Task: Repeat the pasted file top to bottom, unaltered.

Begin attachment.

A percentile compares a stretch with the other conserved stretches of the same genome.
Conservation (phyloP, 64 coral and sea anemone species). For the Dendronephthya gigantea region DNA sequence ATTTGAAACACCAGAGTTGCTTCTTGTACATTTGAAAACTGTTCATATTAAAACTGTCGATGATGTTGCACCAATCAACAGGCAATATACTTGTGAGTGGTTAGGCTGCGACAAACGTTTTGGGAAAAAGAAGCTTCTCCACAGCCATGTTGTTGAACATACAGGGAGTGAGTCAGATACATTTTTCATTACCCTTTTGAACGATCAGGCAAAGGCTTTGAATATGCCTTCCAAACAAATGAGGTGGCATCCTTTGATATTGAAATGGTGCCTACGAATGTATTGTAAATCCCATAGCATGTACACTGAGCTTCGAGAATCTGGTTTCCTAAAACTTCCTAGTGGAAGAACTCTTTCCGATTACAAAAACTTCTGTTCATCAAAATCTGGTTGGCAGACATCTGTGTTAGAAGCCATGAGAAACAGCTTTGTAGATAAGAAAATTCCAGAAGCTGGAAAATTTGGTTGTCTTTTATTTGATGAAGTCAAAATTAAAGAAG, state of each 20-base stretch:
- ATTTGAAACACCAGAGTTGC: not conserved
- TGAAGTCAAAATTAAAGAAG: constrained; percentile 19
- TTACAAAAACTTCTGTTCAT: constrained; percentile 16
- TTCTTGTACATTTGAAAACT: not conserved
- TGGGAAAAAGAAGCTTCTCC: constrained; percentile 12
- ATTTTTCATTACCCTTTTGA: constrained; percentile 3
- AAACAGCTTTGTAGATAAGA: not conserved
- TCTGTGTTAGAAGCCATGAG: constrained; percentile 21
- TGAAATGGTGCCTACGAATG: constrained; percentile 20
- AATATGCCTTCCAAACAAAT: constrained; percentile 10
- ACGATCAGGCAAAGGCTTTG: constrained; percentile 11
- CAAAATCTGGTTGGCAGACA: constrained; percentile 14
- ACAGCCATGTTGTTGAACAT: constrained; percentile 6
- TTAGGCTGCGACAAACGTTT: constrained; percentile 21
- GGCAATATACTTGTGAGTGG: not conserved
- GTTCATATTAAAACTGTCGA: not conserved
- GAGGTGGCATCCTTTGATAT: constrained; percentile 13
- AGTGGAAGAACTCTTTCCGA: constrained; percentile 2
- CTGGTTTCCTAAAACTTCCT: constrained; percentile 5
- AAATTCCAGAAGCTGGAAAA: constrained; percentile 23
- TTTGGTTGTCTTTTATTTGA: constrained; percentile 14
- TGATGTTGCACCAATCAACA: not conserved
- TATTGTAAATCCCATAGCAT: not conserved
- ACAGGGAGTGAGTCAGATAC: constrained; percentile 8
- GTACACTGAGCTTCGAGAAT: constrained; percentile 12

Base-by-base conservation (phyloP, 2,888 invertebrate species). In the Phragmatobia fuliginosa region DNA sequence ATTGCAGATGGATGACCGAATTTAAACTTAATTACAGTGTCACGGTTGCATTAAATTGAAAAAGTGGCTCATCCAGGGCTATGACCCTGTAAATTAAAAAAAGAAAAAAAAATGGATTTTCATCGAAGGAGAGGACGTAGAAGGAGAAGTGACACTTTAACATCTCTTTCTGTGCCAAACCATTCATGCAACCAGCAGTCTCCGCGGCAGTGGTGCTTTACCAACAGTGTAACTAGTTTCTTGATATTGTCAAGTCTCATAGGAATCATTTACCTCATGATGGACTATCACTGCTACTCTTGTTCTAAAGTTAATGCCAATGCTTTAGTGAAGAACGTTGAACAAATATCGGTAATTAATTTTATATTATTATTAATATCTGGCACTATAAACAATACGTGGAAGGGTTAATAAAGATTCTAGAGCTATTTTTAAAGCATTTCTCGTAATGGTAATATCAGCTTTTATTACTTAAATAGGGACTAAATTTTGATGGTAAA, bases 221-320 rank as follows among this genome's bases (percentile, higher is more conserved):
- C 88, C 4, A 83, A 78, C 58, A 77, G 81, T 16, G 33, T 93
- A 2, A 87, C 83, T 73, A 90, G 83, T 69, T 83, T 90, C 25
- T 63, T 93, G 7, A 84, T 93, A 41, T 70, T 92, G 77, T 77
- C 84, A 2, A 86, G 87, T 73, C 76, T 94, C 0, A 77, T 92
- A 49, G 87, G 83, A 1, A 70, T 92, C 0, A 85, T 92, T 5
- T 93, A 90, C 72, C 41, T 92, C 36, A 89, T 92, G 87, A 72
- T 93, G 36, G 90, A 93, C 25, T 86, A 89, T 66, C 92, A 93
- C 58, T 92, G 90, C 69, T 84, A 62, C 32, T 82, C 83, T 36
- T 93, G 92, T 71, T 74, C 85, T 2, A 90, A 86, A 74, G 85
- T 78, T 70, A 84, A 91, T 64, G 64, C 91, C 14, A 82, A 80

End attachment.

A percentile compares a stretch with the other conserved stretches of the same genome.
Conservation (phyloP, 64 coral and sea anemone species). For the Dendronephthya gigantea region DNA sequence ATTTGAAACACCAGAGTTGCTTCTTGTACATTTGAAAACTGTTCATATTAAAACTGTCGATGATGTTGCACCAATCAACAGGCAATATACTTGTGAGTGGTTAGGCTGCGACAAACGTTTTGGGAAAAAGAAGCTTCTCCACAGCCATGTTGTTGAACATACAGGGAGTGAGTCAGATACATTTTTCATTACCCTTTTGAACGATCAGGCAAAGGCTTTGAATATGCCTTCCAAACAAATGAGGTGGCATCCTTTGATATTGAAATGGTGCCTACGAATGTATTGTAAATCCCATAGCATGTACACTGAGCTTCGAGAATCTGGTTTCCTAAAACTTCCTAGTGGAAGAACTCTTTCCGATTACAAAAACTTCTGTTCATCAAAATCTGGTTGGCAGACATCTGTGTTAGAAGCCATGAGAAACAGCTTTGTAGATAAGAAAATTCCAGAAGCTGGAAAATTTGGTTGTCTTTTATTTGATGAAGTCAAAATTAAAGAAG, state of each 20-base stretch:
- ATTTGAAACACCAGAGTTGC: not conserved
- TGAAGTCAAAATTAAAGAAG: constrained; percentile 19
- TTACAAAAACTTCTGTTCAT: constrained; percentile 16
- TTCTTGTACATTTGAAAACT: not conserved
- TGGGAAAAAGAAGCTTCTCC: constrained; percentile 12
- ATTTTTCATTACCCTTTTGA: constrained; percentile 3
- AAACAGCTTTGTAGATAAGA: not conserved
- TCTGTGTTAGAAGCCATGAG: constrained; percentile 21
- TGAAATGGTGCCTACGAATG: constrained; percentile 20
- AATATGCCTTCCAAACAAAT: constrained; percentile 10
- ACGATCAGGCAAAGGCTTTG: constrained; percentile 11
- CAAAATCTGGTTGGCAGACA: constrained; percentile 14
- ACAGCCATGTTGTTGAACAT: constrained; percentile 6
- TTAGGCTGCGACAAACGTTT: constrained; percentile 21
- GGCAATATACTTGTGAGTGG: not conserved
- GTTCATATTAAAACTGTCGA: not conserved
- GAGGTGGCATCCTTTGATAT: constrained; percentile 13
- AGTGGAAGAACTCTTTCCGA: constrained; percentile 2
- CTGGTTTCCTAAAACTTCCT: constrained; percentile 5
- AAATTCCAGAAGCTGGAAAA: constrained; percentile 23
- TTTGGTTGTCTTTTATTTGA: constrained; percentile 14
- TGATGTTGCACCAATCAACA: not conserved
- TATTGTAAATCCCATAGCAT: not conserved
- ACAGGGAGTGAGTCAGATAC: constrained; percentile 8
- GTACACTGAGCTTCGAGAAT: constrained; percentile 12

Base-by-base conservation (phyloP, 2,888 invertebrate species). In the Phragmatobia fuliginosa region DNA sequence ATTGCAGATGGATGACCGAATTTAAACTTAATTACAGTGTCACGGTTGCATTAAATTGAAAAAGTGGCTCATCCAGGGCTATGACCCTGTAAATTAAAAAAAGAAAAAAAAATGGATTTTCATCGAAGGAGAGGACGTAGAAGGAGAAGTGACACTTTAACATCTCTTTCTGTGCCAAACCATTCATGCAACCAGCAGTCTCCGCGGCAGTGGTGCTTTACCAACAGTGTAACTAGTTTCTTGATATTGTCAAGTCTCATAGGAATCATTTACCTCATGATGGACTATCACTGCTACTCTTGTTCTAAAGTTAATGCCAATGCTTTAGTGAAGAACGTTGAACAAATATCGGTAATTAATTTTATATTATTATTAATATCTGGCACTATAAACAATACGTGGAAGGGTTAATAAAGATTCTAGAGCTATTTTTAAAGCATTTCTCGTAATGGTAATATCAGCTTTTATTACTTAAATAGGGACTAAATTTTGATGGTAAA, bases 221-320 rank as follows among this genome's bases (percentile, higher is more conserved):
- C 88, C 4, A 83, A 78, C 58, A 77, G 81, T 16, G 33, T 93
- A 2, A 87, C 83, T 73, A 90, G 83, T 69, T 83, T 90, C 25
- T 63, T 93, G 7, A 84, T 93, A 41, T 70, T 92, G 77, T 77
- C 84, A 2, A 86, G 87, T 73, C 76, T 94, C 0, A 77, T 92
- A 49, G 87, G 83, A 1, A 70, T 92, C 0, A 85, T 92, T 5
- T 93, A 90, C 72, C 41, T 92, C 36, A 89, T 92, G 87, A 72
- T 93, G 36, G 90, A 93, C 25, T 86, A 89, T 66, C 92, A 93
- C 58, T 92, G 90, C 69, T 84, A 62, C 32, T 82, C 83, T 36
- T 93, G 92, T 71, T 74, C 85, T 2, A 90, A 86, A 74, G 85
- T 78, T 70, A 84, A 91, T 64, G 64, C 91, C 14, A 82, A 80